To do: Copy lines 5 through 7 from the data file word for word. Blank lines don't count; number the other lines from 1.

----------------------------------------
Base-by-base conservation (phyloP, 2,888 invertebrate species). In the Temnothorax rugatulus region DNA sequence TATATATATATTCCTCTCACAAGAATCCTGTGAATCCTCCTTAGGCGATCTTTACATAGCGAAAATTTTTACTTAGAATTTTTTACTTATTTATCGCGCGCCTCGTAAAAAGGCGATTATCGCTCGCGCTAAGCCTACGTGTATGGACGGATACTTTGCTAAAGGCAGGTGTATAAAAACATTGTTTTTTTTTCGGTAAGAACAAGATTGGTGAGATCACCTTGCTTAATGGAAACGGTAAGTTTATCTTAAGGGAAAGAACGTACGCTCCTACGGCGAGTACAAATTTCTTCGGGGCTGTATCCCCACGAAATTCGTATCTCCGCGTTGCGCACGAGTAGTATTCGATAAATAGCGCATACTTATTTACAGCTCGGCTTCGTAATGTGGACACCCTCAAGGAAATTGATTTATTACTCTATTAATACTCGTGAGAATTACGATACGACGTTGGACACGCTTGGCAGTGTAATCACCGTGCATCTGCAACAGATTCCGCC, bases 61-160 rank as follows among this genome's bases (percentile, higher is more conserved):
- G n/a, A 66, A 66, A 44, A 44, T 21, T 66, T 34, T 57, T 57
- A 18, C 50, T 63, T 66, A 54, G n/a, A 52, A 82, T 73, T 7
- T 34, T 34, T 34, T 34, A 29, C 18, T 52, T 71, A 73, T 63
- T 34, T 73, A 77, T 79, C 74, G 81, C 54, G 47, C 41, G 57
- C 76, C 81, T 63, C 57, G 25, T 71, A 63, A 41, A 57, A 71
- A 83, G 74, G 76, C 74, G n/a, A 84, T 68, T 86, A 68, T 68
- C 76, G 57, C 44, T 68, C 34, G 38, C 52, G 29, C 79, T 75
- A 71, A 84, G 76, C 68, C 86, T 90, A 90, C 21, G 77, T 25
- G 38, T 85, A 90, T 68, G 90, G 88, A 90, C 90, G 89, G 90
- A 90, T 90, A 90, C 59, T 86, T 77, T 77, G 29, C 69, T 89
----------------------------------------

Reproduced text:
- T 34, T 73, A 77, T 79, C 74, G 81, C 54, G 47, C 41, G 57
- C 76, C 81, T 63, C 57, G 25, T 71, A 63, A 41, A 57, A 71
- A 83, G 74, G 76, C 74, G n/a, A 84, T 68, T 86, A 68, T 68